The Hills area, Parramatta, South-Western Sydney… just how similar are these places? The first one is where the better-offs of the region live, while Parramatta is, for all intents and purposes, a working-class city within the global city that is Sydney. As for the area encompassed by Fairfield, Cabramatta and Liverpool, they are both melting pots of new migrants and some of the mostunderprivileged areas of the metropolis. I’ve heard than some people who live in the Hills don’t consider themselves to be westies (surprise, surprise there), while Parramatta in the last twenty or so years has been gathering a momentum which seeks to place it as some sort of counterpoint to Inner Sydney (something which I see as slightly misguided; after all the latter is a global centre of power, so much so that if an struggle is created between the two CBDs Parramatta will always end up looking as the worst for wear). The new airport is going to be located in South-Western Sydney, so sooner rather than later new winds will be felt around the area… Can we accurately, then, talk about Western Sydney as a whole without clumsily simplifying? Could it be that having the M2, M4 or M5 as a route to your home doesn’t necessarily put any of those inhabitants of the city in the same proverbial bag, but rather put them simply ‘west of’ the centre of power in the metropolis?


When we give a good look at the aforementioned motorways, we realise that they look as if they were almost encroaching on the city. Moreover, they look like rivers, and not highways. Anyone that has a look at any of these motorways from a vantage point may pick up on the fact that, yes, not only are they streams of light (in the evening) but also that they are worlds onto themselves. For instance, take the M2: it communicates the Hills area with the Lower North Shore in a way that cuts perpendicularly throughout its whole region. The diagonal it makes appears almost menacing seen in a map, and helps us put into perspective how the the whole metropolitan region acts in a day-to-day basis: almost as a large jug being poured into a small glass, the motorways (and Sydney Trains, let’s not forget) still act as a simple left-to-right movement towards the city.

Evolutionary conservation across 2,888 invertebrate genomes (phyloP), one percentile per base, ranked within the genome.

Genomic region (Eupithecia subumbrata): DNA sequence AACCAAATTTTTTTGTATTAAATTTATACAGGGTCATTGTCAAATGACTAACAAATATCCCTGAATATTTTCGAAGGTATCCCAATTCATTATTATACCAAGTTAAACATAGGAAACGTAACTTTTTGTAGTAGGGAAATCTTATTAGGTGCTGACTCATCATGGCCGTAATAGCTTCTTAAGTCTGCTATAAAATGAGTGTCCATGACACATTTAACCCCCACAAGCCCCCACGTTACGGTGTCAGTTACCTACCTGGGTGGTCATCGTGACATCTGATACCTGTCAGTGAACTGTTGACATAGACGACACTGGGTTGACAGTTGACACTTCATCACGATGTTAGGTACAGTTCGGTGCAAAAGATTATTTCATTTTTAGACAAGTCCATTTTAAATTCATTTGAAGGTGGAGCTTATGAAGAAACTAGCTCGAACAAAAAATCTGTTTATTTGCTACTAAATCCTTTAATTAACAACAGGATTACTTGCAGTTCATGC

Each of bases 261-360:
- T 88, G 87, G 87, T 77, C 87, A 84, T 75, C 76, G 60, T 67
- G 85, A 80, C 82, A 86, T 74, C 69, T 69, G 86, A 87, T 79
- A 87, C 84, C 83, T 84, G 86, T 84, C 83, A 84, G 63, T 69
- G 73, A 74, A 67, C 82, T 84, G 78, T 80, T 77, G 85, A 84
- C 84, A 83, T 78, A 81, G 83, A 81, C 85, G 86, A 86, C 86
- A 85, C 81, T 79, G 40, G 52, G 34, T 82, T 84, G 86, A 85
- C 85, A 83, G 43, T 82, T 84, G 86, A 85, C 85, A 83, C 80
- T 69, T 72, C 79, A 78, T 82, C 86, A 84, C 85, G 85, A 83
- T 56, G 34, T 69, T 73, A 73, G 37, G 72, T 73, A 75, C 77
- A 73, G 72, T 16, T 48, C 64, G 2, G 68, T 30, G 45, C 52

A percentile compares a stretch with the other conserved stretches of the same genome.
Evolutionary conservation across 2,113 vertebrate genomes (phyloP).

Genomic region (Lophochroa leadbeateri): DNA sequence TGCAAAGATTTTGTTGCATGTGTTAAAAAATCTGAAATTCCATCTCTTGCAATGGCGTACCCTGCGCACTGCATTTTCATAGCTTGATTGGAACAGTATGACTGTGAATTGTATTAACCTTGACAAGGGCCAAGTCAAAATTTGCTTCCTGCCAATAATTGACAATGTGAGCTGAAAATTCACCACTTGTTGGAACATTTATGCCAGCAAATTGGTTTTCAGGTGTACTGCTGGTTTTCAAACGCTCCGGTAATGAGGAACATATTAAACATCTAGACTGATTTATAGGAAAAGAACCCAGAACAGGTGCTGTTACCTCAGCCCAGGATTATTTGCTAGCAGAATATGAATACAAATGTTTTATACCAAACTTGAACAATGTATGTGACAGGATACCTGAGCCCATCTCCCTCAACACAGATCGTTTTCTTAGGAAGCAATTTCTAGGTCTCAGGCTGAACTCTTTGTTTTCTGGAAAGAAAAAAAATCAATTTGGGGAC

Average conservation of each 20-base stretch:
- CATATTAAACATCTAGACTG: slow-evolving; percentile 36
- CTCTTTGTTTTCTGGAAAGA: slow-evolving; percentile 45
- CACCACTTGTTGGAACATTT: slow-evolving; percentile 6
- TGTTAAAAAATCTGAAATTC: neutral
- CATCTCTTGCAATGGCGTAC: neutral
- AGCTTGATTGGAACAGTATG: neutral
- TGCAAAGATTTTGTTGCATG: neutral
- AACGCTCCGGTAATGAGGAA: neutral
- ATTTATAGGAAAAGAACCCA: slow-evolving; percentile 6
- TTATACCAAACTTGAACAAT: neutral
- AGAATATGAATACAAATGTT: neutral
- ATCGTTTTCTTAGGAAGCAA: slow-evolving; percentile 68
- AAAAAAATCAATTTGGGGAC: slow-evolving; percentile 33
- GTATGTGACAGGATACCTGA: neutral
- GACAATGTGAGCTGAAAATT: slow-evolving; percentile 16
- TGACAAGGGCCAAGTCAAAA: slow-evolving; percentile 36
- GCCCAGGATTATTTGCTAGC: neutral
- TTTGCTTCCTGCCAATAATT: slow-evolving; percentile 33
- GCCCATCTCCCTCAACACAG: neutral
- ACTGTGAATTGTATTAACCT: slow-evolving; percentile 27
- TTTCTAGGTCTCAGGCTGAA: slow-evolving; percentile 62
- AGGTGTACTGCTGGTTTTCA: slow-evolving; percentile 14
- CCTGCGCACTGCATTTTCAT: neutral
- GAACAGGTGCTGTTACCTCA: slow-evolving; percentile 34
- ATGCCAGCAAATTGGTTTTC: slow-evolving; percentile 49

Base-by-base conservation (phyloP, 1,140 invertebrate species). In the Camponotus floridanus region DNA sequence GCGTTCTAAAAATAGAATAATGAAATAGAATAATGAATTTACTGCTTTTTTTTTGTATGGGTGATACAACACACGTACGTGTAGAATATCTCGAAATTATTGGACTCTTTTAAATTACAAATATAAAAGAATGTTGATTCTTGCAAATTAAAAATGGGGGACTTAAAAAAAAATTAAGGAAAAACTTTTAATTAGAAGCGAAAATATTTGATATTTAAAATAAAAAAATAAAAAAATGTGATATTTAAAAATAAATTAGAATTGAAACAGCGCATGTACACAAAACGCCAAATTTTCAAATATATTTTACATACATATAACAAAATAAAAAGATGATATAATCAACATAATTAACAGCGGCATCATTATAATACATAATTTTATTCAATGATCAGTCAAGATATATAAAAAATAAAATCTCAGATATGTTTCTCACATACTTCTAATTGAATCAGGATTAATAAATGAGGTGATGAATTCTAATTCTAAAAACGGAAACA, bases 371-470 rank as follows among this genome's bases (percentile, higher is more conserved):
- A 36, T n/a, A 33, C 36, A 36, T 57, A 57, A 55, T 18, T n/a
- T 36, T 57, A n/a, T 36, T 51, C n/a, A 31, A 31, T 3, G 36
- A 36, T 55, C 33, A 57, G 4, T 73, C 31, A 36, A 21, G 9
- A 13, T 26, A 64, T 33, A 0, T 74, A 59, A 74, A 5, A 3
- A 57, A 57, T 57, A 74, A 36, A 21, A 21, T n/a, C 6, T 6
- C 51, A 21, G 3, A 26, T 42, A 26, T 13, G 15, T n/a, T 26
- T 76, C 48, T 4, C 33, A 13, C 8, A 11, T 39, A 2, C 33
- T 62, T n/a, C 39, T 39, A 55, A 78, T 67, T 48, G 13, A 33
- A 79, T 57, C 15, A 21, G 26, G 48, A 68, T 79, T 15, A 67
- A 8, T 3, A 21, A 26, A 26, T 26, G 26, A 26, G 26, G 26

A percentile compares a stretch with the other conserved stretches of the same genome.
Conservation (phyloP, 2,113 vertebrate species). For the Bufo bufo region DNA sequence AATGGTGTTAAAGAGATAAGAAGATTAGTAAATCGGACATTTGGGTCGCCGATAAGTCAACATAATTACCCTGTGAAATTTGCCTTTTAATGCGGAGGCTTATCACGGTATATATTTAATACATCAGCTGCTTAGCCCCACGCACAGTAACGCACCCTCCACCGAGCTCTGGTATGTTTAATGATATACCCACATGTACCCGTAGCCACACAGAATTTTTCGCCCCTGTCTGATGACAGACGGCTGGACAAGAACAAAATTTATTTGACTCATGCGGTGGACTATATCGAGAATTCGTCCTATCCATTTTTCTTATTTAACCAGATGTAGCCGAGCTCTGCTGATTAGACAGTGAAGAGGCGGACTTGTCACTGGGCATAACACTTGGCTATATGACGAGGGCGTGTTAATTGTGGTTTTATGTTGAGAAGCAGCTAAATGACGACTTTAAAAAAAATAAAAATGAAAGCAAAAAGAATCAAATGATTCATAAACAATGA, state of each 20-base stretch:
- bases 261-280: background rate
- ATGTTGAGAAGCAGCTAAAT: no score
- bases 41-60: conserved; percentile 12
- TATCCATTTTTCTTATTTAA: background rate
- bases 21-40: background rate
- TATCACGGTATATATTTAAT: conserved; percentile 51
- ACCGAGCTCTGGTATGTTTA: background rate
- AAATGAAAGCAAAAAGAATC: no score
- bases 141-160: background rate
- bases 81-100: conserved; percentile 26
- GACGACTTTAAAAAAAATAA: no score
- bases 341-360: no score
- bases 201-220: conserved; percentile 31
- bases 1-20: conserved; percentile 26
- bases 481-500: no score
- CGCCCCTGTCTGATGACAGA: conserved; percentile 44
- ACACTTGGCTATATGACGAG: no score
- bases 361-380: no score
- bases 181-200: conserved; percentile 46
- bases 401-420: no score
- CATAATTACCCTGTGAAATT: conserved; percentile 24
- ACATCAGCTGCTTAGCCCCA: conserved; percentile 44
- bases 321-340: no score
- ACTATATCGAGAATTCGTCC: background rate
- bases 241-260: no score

There are some plans to have a Western Sydney bid for the Commonwealth Games of 2034. Local politicians argue that they could use the ANZ, the new Parramatta Stadium, and have Parramatta CBD as some sort of central hub of the Games. I think this is a mistake, for it would try to avoid including the Sydney of Bondi and the CBD into the equation. Worse come to worse, the bid should be similar to the one London made for the 2012 games, stressing the eastern part of the city. In other words, the bid should be of ‘Sydney’ as a whole, while having the proper events themselves take place on Western Sydney.

And this is if we really must, for Sydney has already suffered one Olympic Games from which it’s still trying to recover.

Lucy Turnbull’s bold ideas of relocating all the state government offices to Parramatta, leaving the Harbour city as a secondary CBD within the metropolitan area has to be taken with a grain of salt. Even with the best of intentions (and Ms. Turnbull has them) it would take, I would argue, easily two decades to make any sort of relocation viable. Parramatta is gathering its own momentum, but it shouldn’t be overburdened all of a sudden with dozens upon dozens of offices it simply doesn’t have the infrastructure to provide for. At least, Ms. Turnbull’s plans see a distinction between Parramatta and surroundings (which she names ‘Central City’) and what is close to the new Airport in Badgery’s Creek (a vast area in itself which her and her team give the name of ‘Aerotropolis’).


Western Sydney, A Close Analysis  
Western Sydney, A Close Analysis